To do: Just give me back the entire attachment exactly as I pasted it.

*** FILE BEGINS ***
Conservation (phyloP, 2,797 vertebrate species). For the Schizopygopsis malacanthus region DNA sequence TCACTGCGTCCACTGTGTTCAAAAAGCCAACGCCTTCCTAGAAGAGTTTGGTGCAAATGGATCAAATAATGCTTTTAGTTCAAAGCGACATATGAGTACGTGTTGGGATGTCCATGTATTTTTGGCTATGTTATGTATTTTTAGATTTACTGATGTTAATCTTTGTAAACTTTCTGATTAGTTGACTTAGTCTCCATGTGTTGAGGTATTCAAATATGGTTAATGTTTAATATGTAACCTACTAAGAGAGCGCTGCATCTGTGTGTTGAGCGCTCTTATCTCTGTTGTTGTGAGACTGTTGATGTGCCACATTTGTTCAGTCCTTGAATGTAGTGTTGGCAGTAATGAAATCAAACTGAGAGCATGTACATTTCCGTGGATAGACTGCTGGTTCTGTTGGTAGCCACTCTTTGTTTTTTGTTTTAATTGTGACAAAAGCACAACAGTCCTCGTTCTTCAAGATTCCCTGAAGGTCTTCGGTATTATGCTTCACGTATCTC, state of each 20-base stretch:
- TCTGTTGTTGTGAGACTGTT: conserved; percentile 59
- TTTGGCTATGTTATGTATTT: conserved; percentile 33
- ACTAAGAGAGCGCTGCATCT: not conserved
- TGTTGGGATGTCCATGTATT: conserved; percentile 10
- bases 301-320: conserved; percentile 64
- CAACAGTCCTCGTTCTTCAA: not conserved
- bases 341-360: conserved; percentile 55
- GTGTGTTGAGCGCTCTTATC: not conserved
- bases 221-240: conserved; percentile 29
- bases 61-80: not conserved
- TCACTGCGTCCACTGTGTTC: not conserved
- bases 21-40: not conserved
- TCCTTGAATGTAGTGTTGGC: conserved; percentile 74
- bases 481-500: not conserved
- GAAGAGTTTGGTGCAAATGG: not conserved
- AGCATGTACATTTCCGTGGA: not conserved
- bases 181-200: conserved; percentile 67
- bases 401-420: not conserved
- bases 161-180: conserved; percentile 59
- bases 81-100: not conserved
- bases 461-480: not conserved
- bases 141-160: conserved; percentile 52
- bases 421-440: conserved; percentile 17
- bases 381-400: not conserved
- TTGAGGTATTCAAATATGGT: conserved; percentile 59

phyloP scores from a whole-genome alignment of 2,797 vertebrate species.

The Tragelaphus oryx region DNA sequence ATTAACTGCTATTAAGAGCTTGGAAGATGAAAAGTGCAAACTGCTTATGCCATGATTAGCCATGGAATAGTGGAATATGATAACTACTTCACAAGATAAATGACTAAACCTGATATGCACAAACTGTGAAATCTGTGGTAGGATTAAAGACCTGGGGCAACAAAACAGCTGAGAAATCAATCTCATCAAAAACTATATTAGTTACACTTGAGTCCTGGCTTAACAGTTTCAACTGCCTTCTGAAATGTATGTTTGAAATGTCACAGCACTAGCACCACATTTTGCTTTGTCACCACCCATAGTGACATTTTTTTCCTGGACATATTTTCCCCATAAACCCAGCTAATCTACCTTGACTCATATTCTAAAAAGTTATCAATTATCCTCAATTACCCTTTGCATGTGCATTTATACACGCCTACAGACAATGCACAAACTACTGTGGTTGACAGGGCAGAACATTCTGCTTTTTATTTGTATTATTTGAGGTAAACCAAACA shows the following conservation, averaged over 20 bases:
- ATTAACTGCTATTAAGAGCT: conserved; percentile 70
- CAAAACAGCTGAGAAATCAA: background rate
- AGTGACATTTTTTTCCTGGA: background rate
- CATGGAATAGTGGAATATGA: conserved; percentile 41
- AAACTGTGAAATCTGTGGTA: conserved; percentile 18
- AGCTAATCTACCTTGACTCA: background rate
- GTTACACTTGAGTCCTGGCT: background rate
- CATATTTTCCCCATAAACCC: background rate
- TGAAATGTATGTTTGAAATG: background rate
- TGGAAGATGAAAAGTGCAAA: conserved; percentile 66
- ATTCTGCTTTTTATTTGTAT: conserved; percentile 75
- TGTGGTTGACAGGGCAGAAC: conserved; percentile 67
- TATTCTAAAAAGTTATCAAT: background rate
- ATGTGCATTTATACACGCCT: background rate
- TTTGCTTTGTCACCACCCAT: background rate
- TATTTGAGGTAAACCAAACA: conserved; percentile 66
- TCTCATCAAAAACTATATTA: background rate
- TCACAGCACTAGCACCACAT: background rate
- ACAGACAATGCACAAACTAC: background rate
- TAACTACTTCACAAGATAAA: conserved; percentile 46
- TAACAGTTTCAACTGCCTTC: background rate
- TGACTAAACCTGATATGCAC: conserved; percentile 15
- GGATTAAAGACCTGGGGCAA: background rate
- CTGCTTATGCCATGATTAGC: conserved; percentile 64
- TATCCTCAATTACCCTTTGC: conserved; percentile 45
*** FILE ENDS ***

Conservation (phyloP, 2,797 vertebrate species). For the Schizopygopsis malacanthus region DNA sequence TCACTGCGTCCACTGTGTTCAAAAAGCCAACGCCTTCCTAGAAGAGTTTGGTGCAAATGGATCAAATAATGCTTTTAGTTCAAAGCGACATATGAGTACGTGTTGGGATGTCCATGTATTTTTGGCTATGTTATGTATTTTTAGATTTACTGATGTTAATCTTTGTAAACTTTCTGATTAGTTGACTTAGTCTCCATGTGTTGAGGTATTCAAATATGGTTAATGTTTAATATGTAACCTACTAAGAGAGCGCTGCATCTGTGTGTTGAGCGCTCTTATCTCTGTTGTTGTGAGACTGTTGATGTGCCACATTTGTTCAGTCCTTGAATGTAGTGTTGGCAGTAATGAAATCAAACTGAGAGCATGTACATTTCCGTGGATAGACTGCTGGTTCTGTTGGTAGCCACTCTTTGTTTTTTGTTTTAATTGTGACAAAAGCACAACAGTCCTCGTTCTTCAAGATTCCCTGAAGGTCTTCGGTATTATGCTTCACGTATCTC, state of each 20-base stretch:
- TCTGTTGTTGTGAGACTGTT: conserved; percentile 59
- TTTGGCTATGTTATGTATTT: conserved; percentile 33
- ACTAAGAGAGCGCTGCATCT: not conserved
- TGTTGGGATGTCCATGTATT: conserved; percentile 10
- bases 301-320: conserved; percentile 64
- CAACAGTCCTCGTTCTTCAA: not conserved
- bases 341-360: conserved; percentile 55
- GTGTGTTGAGCGCTCTTATC: not conserved
- bases 221-240: conserved; percentile 29
- bases 61-80: not conserved
- TCACTGCGTCCACTGTGTTC: not conserved
- bases 21-40: not conserved
- TCCTTGAATGTAGTGTTGGC: conserved; percentile 74
- bases 481-500: not conserved
- GAAGAGTTTGGTGCAAATGG: not conserved
- AGCATGTACATTTCCGTGGA: not conserved
- bases 181-200: conserved; percentile 67
- bases 401-420: not conserved
- bases 161-180: conserved; percentile 59
- bases 81-100: not conserved
- bases 461-480: not conserved
- bases 141-160: conserved; percentile 52
- bases 421-440: conserved; percentile 17
- bases 381-400: not conserved
- TTGAGGTATTCAAATATGGT: conserved; percentile 59

phyloP scores from a whole-genome alignment of 2,797 vertebrate species.

The Tragelaphus oryx region DNA sequence ATTAACTGCTATTAAGAGCTTGGAAGATGAAAAGTGCAAACTGCTTATGCCATGATTAGCCATGGAATAGTGGAATATGATAACTACTTCACAAGATAAATGACTAAACCTGATATGCACAAACTGTGAAATCTGTGGTAGGATTAAAGACCTGGGGCAACAAAACAGCTGAGAAATCAATCTCATCAAAAACTATATTAGTTACACTTGAGTCCTGGCTTAACAGTTTCAACTGCCTTCTGAAATGTATGTTTGAAATGTCACAGCACTAGCACCACATTTTGCTTTGTCACCACCCATAGTGACATTTTTTTCCTGGACATATTTTCCCCATAAACCCAGCTAATCTACCTTGACTCATATTCTAAAAAGTTATCAATTATCCTCAATTACCCTTTGCATGTGCATTTATACACGCCTACAGACAATGCACAAACTACTGTGGTTGACAGGGCAGAACATTCTGCTTTTTATTTGTATTATTTGAGGTAAACCAAACA shows the following conservation, averaged over 20 bases:
- ATTAACTGCTATTAAGAGCT: conserved; percentile 70
- CAAAACAGCTGAGAAATCAA: background rate
- AGTGACATTTTTTTCCTGGA: background rate
- CATGGAATAGTGGAATATGA: conserved; percentile 41
- AAACTGTGAAATCTGTGGTA: conserved; percentile 18
- AGCTAATCTACCTTGACTCA: background rate
- GTTACACTTGAGTCCTGGCT: background rate
- CATATTTTCCCCATAAACCC: background rate
- TGAAATGTATGTTTGAAATG: background rate
- TGGAAGATGAAAAGTGCAAA: conserved; percentile 66
- ATTCTGCTTTTTATTTGTAT: conserved; percentile 75
- TGTGGTTGACAGGGCAGAAC: conserved; percentile 67
- TATTCTAAAAAGTTATCAAT: background rate
- ATGTGCATTTATACACGCCT: background rate
- TTTGCTTTGTCACCACCCAT: background rate
- TATTTGAGGTAAACCAAACA: conserved; percentile 66
- TCTCATCAAAAACTATATTA: background rate
- TCACAGCACTAGCACCACAT: background rate
- ACAGACAATGCACAAACTAC: background rate
- TAACTACTTCACAAGATAAA: conserved; percentile 46
- TAACAGTTTCAACTGCCTTC: background rate
- TGACTAAACCTGATATGCAC: conserved; percentile 15
- GGATTAAAGACCTGGGGCAA: background rate
- CTGCTTATGCCATGATTAGC: conserved; percentile 64
- TATCCTCAATTACCCTTTGC: conserved; percentile 45